But Narcan needs to be administered as soon as an overdose is suspected, so it’s important to make sure the directions for using the nasal spray are simple, the FDA’s Green said. FDA advisors have worked to make the instructions on Narcan’s packaging as clear as possible so that anyone can easily use the device in a life-threatening emergency.
In a study sponsored by Emergent BioSolutions, more than 90% of 71 participants understood the instructions on the over-the-counter labels and used the Narcan device correctly during a simulated mannequin overdose emergency. Participants included people with different levels of reading and writing skills, as well as adults and young people.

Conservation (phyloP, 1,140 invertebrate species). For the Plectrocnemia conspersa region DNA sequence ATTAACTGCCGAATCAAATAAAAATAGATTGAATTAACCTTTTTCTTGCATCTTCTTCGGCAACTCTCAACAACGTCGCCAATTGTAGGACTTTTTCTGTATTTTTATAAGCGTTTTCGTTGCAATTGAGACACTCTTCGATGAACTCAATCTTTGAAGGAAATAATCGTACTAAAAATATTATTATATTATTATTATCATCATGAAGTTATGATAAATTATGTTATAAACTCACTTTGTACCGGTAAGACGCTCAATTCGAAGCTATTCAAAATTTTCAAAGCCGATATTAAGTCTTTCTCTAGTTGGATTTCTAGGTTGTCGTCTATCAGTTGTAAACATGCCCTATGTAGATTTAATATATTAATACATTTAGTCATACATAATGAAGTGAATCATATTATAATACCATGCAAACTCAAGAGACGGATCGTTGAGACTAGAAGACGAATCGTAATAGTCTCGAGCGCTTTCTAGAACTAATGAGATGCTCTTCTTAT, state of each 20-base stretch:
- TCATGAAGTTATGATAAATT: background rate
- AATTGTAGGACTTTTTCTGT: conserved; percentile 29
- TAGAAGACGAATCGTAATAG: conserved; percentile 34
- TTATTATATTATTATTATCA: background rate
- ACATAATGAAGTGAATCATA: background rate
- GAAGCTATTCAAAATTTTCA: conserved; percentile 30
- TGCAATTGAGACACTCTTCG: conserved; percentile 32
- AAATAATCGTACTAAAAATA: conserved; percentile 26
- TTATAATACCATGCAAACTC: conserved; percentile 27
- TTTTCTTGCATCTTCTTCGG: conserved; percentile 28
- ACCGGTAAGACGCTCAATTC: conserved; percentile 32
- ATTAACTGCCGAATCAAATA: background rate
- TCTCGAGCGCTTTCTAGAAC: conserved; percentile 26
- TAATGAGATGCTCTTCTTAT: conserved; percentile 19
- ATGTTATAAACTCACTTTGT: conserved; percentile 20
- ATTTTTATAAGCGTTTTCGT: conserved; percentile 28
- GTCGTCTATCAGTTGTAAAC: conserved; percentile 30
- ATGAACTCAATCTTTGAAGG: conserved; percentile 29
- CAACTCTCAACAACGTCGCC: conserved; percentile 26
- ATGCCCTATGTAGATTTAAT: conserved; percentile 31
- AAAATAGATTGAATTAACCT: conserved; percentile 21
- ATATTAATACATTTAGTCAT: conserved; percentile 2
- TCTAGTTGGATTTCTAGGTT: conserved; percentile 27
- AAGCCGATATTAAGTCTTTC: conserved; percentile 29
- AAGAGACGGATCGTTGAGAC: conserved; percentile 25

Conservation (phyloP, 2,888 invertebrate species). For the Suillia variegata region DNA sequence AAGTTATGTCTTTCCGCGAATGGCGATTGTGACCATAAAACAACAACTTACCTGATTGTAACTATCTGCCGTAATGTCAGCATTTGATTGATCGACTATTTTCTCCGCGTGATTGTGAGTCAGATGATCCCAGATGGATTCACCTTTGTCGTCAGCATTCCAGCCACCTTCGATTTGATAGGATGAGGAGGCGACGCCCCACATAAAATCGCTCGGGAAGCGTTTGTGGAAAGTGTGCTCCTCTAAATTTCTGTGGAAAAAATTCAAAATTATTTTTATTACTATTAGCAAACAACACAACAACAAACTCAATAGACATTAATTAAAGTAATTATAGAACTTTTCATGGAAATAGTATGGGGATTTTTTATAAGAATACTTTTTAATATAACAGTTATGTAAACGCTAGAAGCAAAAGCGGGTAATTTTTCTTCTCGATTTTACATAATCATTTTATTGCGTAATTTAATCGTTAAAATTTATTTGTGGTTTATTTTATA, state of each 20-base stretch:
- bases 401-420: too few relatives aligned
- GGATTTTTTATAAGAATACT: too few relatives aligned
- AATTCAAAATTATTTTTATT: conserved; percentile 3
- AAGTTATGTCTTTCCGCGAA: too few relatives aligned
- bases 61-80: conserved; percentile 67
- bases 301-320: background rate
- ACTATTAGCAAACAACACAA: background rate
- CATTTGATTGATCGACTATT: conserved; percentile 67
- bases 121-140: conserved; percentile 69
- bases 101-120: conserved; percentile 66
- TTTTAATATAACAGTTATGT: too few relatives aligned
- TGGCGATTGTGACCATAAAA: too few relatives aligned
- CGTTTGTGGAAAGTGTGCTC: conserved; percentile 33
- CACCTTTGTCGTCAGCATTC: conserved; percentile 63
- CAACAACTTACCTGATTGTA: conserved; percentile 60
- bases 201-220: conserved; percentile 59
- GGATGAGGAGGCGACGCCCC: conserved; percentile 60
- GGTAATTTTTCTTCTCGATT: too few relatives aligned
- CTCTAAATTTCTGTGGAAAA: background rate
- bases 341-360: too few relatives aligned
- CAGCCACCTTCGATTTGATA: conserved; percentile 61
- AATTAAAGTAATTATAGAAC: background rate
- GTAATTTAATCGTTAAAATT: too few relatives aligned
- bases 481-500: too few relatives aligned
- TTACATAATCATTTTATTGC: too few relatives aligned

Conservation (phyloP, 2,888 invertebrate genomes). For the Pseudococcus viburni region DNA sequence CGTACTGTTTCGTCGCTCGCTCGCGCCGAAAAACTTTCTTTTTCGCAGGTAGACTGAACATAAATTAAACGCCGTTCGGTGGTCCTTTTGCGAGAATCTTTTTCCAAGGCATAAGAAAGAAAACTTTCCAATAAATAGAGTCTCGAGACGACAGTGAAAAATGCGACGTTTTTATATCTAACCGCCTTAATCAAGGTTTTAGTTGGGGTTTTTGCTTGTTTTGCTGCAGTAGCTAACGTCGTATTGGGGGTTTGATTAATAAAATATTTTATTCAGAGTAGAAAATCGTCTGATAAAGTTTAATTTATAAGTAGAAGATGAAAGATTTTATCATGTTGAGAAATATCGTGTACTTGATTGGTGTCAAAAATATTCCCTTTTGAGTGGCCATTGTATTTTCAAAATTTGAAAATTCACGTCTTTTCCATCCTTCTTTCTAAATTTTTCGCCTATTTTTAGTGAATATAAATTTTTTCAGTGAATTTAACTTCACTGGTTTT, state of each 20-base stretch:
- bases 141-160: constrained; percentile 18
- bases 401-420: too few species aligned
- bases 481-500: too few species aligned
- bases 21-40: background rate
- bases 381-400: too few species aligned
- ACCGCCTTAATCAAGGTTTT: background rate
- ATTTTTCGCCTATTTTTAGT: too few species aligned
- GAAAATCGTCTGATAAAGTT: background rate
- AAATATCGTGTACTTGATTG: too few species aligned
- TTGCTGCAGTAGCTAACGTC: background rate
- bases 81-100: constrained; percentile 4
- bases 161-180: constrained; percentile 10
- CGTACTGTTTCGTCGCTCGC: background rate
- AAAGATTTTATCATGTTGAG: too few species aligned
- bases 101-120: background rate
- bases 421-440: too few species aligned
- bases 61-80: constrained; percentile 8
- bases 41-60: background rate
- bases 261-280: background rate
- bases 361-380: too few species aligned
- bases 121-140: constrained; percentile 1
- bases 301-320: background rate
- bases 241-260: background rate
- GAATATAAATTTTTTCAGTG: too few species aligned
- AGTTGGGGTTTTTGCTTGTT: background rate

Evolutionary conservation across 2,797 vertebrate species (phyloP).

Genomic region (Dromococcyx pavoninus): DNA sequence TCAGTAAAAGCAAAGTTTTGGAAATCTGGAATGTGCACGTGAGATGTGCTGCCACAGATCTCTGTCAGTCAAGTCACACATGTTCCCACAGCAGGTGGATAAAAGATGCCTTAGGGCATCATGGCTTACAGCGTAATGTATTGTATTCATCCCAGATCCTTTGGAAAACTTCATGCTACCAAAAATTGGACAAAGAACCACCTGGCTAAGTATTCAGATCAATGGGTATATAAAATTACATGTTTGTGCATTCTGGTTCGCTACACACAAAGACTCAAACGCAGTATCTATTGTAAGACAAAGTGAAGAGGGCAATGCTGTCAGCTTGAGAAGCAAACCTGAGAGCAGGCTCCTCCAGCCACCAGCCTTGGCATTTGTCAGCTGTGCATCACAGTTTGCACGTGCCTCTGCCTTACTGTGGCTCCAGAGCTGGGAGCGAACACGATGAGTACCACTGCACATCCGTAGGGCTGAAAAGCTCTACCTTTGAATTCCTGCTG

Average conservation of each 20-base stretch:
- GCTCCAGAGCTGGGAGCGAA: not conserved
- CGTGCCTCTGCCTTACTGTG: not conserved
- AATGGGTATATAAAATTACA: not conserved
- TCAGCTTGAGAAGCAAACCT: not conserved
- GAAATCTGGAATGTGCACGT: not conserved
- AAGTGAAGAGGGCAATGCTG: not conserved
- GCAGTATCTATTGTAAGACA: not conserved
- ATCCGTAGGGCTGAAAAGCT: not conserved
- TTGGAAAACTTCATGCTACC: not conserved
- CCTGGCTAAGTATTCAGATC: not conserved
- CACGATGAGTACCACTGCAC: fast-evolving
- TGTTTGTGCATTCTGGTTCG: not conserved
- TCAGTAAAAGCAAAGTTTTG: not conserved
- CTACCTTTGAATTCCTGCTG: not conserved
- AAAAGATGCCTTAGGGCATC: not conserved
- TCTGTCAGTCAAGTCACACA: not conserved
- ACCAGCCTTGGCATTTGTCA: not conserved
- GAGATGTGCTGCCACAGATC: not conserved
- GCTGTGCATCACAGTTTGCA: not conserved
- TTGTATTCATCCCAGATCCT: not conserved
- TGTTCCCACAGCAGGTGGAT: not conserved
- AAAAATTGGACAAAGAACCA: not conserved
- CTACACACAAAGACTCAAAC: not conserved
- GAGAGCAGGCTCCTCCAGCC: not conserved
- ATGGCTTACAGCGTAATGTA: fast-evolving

However, some participants were confused by the five steps because they were spread across the side and back walls of the carton, said Millie Shah, senior pharmacist at the FDA’s division that oversees drug administration errors. This confusion, according to Shah, could result in delayed administration or failure to properly use the Narcan device when time is of the essence.
These instances occurred despite the fact that participants were given as much time as needed to familiarize themselves with Narcan’s instructions, which Shah says may not be the case in a real-life overdose emergency.
“As such, the data collected does not capture this highest-risk usage scenario,” Shah said.
The FDA has proposed that Emergent BioSolutions place all five instructions in sequence on the back of the carton and also include instructions in the device’s blister pack. The company presented a mockup at the advisory meeting, but the FDA said it hasn’t evaluated it yet.